Be sure to get the "2011" version which has three XPGs, not the older "2010" with the P7 emitter and the boom reflector. The 2011 version is called "Exposure Diablo Mk2".
Similar Products Used: Lupine lights, Dinotte lights, and older halogen systems
Bike Setup: On-One Inbred 29er SS
a Cross Country Rider
from Austin, TX
Date Reviewed: December 18, 2010
Strengths: Light. Bright. No wires. Excellent build quality.
This is an excellent light and worth every penny. It has dramatically increased my sense of security while commuting at night, even on the lowest setting. On the trails the Diablo throws a very useful pattern and is far brighter than I am fast.
Two Thumbs up! Very versatile light with many uses. Helmet light, commuter bar light. I also bought the rear red spot that snaps on easily to the light. It is super bright great for car traffic, but a little blinding for the person behind you on a niteride.
Charges super fast and the build quality is impressive.
Strengths: Very lightweight, self contained, really bright, versatile for mountain (helmet light) or road (handlebar mount), Piggyback batteries easily extend battery life for 24 hour racing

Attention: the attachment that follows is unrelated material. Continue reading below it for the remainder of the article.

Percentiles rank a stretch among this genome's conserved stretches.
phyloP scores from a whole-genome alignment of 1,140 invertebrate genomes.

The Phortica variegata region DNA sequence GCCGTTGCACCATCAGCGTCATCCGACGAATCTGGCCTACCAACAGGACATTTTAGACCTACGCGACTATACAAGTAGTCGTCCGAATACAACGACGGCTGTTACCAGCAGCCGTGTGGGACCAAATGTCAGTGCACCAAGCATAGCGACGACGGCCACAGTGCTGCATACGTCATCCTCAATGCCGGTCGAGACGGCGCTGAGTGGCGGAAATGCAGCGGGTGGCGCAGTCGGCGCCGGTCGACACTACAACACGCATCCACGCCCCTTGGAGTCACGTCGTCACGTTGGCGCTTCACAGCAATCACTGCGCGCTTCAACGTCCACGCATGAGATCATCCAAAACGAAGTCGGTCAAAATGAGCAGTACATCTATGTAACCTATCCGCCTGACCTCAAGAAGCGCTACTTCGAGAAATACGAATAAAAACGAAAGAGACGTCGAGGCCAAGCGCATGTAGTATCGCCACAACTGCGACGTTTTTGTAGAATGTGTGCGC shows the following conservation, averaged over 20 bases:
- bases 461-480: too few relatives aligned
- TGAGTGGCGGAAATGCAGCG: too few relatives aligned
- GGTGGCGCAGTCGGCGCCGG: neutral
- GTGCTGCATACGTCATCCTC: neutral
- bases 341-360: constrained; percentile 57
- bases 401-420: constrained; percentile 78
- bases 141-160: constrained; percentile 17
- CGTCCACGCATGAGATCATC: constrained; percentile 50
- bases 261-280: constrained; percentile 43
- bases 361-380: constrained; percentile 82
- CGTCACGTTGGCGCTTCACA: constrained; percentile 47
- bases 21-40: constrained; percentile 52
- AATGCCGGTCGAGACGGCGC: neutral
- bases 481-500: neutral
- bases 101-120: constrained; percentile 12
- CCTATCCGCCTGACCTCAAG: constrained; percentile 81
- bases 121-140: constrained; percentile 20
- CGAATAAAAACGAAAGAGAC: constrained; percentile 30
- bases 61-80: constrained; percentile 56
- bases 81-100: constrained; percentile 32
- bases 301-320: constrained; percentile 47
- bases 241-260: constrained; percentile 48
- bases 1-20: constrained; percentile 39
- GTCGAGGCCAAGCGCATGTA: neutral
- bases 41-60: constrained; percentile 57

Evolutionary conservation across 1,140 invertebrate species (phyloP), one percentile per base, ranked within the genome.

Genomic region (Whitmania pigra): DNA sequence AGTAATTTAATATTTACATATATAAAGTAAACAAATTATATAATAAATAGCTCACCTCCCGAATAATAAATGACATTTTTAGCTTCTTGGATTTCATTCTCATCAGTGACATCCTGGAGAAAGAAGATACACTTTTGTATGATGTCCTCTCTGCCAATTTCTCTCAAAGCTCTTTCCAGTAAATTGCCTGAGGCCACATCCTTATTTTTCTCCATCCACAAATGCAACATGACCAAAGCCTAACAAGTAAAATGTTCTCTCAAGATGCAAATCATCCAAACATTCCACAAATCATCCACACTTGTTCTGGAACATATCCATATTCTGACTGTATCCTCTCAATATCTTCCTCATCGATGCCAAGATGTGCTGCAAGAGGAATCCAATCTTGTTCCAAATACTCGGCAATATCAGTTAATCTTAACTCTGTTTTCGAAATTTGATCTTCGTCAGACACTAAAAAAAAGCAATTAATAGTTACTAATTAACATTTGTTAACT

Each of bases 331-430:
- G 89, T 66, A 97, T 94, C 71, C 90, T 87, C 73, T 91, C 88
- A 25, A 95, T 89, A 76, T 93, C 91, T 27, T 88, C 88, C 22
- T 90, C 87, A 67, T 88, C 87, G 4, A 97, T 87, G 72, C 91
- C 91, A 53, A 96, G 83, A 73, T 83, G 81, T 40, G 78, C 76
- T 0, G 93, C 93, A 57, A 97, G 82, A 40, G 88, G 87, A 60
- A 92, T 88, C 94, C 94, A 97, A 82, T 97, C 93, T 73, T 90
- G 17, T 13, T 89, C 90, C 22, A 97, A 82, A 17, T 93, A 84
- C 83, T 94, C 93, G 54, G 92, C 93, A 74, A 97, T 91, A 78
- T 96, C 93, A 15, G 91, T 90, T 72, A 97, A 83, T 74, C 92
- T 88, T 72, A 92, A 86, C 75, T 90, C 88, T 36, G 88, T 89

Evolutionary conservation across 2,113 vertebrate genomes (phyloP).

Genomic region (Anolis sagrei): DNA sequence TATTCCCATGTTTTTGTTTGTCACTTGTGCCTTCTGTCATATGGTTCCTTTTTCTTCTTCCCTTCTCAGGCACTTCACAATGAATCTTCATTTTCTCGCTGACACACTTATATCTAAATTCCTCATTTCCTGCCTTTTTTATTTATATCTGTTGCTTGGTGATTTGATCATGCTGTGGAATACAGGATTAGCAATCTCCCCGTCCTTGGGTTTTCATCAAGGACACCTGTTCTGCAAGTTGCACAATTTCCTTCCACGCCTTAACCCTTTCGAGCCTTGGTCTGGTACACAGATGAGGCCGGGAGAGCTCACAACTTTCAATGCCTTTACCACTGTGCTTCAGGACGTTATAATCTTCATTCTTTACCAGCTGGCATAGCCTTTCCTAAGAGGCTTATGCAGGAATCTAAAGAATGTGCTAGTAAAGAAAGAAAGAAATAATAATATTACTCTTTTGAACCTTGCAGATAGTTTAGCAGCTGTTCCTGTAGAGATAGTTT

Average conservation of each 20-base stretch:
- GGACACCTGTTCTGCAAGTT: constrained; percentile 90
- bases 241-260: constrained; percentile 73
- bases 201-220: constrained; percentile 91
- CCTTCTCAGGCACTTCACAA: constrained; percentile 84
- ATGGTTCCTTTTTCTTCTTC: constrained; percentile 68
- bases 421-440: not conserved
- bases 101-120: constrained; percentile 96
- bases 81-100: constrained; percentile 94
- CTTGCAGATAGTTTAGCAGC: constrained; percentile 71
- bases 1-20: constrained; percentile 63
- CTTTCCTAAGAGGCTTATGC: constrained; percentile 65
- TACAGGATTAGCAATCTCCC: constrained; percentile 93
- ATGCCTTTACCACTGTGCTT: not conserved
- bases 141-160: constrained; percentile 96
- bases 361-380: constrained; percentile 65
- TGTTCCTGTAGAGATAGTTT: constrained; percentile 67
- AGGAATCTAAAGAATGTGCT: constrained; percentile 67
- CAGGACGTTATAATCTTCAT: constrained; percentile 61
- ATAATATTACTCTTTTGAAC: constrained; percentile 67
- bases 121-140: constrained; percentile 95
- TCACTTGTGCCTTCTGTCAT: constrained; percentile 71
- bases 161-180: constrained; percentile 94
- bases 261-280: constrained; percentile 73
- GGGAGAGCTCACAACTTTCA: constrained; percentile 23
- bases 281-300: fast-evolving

This light is amazing- far brighter than my older Loystick MaXx but the same weight. During a recent 24 hour race where I was part of a 2-man team, I did a lot of night racing and used the Diablo on my helmet and the Exposure MaXx D on the bar. My lap times during the night actually INCREASED and everyone I passed had a shadow projected in front of them from my lights. The Piggyback batteries extended the battery time and made it so I could leave the lights on at the highest setting all the time- very nice when cranking a singlespeed at mile 100 in the early morning. During normal rides, no extra battery is needed and this is the lightest light going. I used it for commuting much of the winter and it was the best commuting light I've every used. On the brightest setting, I was almost the brightess of the cars around me and the Red Eye on the rear kept me safe in both directions. Great light!